I think if the general public were more aware of these contradictions in Clark's personality, they'd probably realize there's a lot more depth to Superman than they give him credit for.

    EDIT: This might be a part of his "intelligence" but I also miss seeing Clark "the gear head." This is a guy who will sit in the garage in his Fortress and tinker with time spheres and rebuild old muscle cars, or fix the tractor at the farm (gods I miss the Hamilton family farm! Never thought I'd want Clark out of the city!). Back in the day he seemed like he loved mechanic work and engineering, and he'd build incredible devices and technologies, or at least mess around with them and take them apart and rebuild them. He built his army of Superman robots, Jimmy's signal watch, and suits designed for specific purposes, such as his lead-lined anti-kryptonite suit or his anti-red sun suit. I believe in the old days, his costume was actually made out of a unique fabric he invented that was super durable. I miss that kind of stuff.
    Last edited by Ascended; 06-09-2018 at 07:08 PM.
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  13. #13
    Astonishing Member Lightning Rider's Avatar
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    Ascended, you are summoned:

    Quote Originally Posted by Ascended View Post
    ...with Clark, I can tell you what his favorite foods are, what his favorite Metallica album is, and what his favorite movie is, all from looking at what is said on panel.
    Please list as many hobby and personal preferences as you can! Music, food, fashion, weather, etc.

    (I also loved your last post contribution. I might add a "kills if he has to" side and the other factors are definitely incorporated in the other categories. The liar and junk gear-head.)

  14. #14
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    The side that doesn't conflate kindness with weakness. If someone gives him crap there shouldn't be a problem with him shutting that person down and no one should have a problem with that. Batman, Spectre, whoever.
    OOOHHHHHH!! - Joe Rogan

  15. #15
    Extraordinary Member Ascended's Avatar
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    Quote Originally Posted by Lightning Rider View Post
    Ascended, you are summoned
    >a wild Ascended appears!<

    Please list as many hobby and personal preferences as you can! Music, food, fashion, weather, etc.

    (I also loved your last post contribution. I might add a "kills if he has to" side and the other factors are definitely incorporated in the other categories. The liar and junk gear-head.)
    Okay, let's see.

    He's a Metallica fan (which I adore, because so am I) and his favorite album is "....And Justice For All." Conner Kent favors "Ride the Lightning" and "Master of Puppets." There was also a fictional album Clark loved that was a combined effort from a number of varied artists including Prince, a country music singer (Reba something maybe?) and....it might've been one of the Beatles? I forget exactly who was involved, and I couldn't begin to guess what it sounded like. I also believe (though this is maybe more my guesswork than established canon) that he favors the blues, country, and classic/anthem rock. John Mellencamp, AC/DC, the Blues Brothers, and Garth Brooks are all likely in his music collection.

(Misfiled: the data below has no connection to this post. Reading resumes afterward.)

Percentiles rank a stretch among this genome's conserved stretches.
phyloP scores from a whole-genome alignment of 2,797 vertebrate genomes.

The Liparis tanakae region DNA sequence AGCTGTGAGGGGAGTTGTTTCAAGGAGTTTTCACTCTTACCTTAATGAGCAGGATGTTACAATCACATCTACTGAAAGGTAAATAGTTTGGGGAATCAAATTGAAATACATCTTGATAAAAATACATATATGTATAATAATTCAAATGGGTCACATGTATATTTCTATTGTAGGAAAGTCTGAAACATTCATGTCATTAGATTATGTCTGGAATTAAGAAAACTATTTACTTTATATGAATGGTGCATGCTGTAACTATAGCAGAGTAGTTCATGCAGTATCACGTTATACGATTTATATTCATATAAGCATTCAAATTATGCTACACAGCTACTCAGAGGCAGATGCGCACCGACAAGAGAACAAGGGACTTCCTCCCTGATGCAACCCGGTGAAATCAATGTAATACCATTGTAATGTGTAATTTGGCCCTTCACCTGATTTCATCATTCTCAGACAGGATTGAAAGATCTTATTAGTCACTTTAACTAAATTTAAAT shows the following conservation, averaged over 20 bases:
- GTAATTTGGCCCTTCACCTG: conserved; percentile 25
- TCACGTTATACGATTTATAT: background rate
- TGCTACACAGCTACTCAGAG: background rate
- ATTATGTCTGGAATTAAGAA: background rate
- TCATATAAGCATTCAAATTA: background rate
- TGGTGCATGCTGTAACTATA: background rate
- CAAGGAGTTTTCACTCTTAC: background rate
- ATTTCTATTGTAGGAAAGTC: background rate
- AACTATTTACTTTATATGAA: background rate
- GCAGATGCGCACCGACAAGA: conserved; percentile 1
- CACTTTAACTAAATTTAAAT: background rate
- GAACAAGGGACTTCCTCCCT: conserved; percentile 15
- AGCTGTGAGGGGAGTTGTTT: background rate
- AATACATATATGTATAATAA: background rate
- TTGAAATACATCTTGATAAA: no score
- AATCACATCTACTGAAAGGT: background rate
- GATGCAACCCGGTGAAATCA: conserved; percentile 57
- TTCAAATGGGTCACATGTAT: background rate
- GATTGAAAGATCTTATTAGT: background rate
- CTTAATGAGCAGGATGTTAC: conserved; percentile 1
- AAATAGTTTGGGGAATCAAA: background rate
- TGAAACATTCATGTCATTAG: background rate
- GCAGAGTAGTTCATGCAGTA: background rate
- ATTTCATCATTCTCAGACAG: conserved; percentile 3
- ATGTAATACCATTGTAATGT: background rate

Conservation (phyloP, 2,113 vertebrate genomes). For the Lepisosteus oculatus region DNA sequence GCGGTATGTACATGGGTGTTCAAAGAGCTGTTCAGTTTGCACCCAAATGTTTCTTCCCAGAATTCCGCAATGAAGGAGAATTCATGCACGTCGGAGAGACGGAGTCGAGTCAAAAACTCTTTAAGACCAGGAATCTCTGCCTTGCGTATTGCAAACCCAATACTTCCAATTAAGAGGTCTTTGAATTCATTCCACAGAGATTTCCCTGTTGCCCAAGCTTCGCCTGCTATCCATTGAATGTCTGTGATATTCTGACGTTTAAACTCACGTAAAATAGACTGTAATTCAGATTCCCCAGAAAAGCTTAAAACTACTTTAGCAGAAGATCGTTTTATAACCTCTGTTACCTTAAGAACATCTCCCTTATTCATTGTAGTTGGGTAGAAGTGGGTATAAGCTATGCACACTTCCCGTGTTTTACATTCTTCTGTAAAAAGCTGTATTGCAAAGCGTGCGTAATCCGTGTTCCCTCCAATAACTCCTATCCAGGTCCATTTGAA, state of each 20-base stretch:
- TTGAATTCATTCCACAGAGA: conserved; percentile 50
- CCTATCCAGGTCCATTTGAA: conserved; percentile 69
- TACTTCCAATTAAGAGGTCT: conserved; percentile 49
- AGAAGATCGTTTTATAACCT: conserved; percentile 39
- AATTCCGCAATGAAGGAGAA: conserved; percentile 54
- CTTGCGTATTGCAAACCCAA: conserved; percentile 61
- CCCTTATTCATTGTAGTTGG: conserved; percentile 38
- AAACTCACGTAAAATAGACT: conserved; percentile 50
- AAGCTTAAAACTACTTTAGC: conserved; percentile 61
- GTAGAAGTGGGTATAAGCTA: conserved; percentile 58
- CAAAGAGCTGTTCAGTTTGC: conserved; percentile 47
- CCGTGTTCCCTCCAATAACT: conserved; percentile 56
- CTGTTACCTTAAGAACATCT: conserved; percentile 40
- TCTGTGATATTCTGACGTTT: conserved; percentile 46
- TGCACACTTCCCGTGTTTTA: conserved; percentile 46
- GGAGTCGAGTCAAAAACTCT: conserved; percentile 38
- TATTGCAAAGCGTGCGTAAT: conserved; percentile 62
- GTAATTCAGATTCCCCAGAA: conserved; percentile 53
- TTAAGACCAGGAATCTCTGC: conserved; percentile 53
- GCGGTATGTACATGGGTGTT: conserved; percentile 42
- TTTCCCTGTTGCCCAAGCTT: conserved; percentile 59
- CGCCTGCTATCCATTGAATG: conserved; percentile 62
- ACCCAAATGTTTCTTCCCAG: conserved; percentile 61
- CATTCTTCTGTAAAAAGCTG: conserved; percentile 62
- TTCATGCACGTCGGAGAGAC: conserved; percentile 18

He's a fan of mustard covered pretzels; there's a street vendor near the Planet that Clark visits on his way to work and these pretzels are responsible for most of the stains on his ties. And of course there's the beef bourgeoisie, though I believe that was a sex joke that writers never let go of. And according to Birthright, which was kinda-sorta continuity for a while, he's a vegetarian. Once BR got thrown into main continuity my assumption was that he really loves his veggies but won't say no to a good steak when it comes his way. That seems like a fair compromise for a story that was never designed to supplant the then-current origin.

    Clark has no fashion sense. He's still wearing the same three button suits and plain fedoras he's always worn, regardless of whether that look is currently fashionable or not. In his downtime he wears simple t-shirts and/or button downs of average cut and quality; likely bought from some cheap retailer like Target or Wal-Mart rather than a high-end designer (which Lois seems to favor quite often). And as Superman, he barely changes his look at all even as the rest of the heroic community make adjustments and tweaks to their costumes. As Clark once said, "I've never been fashionable. So I can never be un-fashionable."

    I'm relatively sure he's said that he loves bright, warm, sunny weather (given his powers that's obvious), but wants at least a few clouds in the sky (I guess he likes having something to sit on? ) In any case, we've often seen direct sunlight give him either a mild high or a sense of great comfort (especially after he's been hurt). He also has a healthy respect for the raw power of nature and is in awe of its more violent patterns like hurricanes and tornadoes, though that of course doesn't stop him from trying to minimize the damage they cause.

    He seems to love books of all genres, and I recall seeing everything on his book shelf from sci-fi to biographies to mysteries to political thrillers to non-fiction, as well as a number of Greek classics (many of which are either inspirations for his character or parallel him). And I know that I've seen Gladiator (another direct inspiration for S&S) on his shelf too. It seems that Clark just likes words. And of course, he's got a copy of his own fiction novel he wrote and published. I think it was called "Under a Yellow Sun" or something?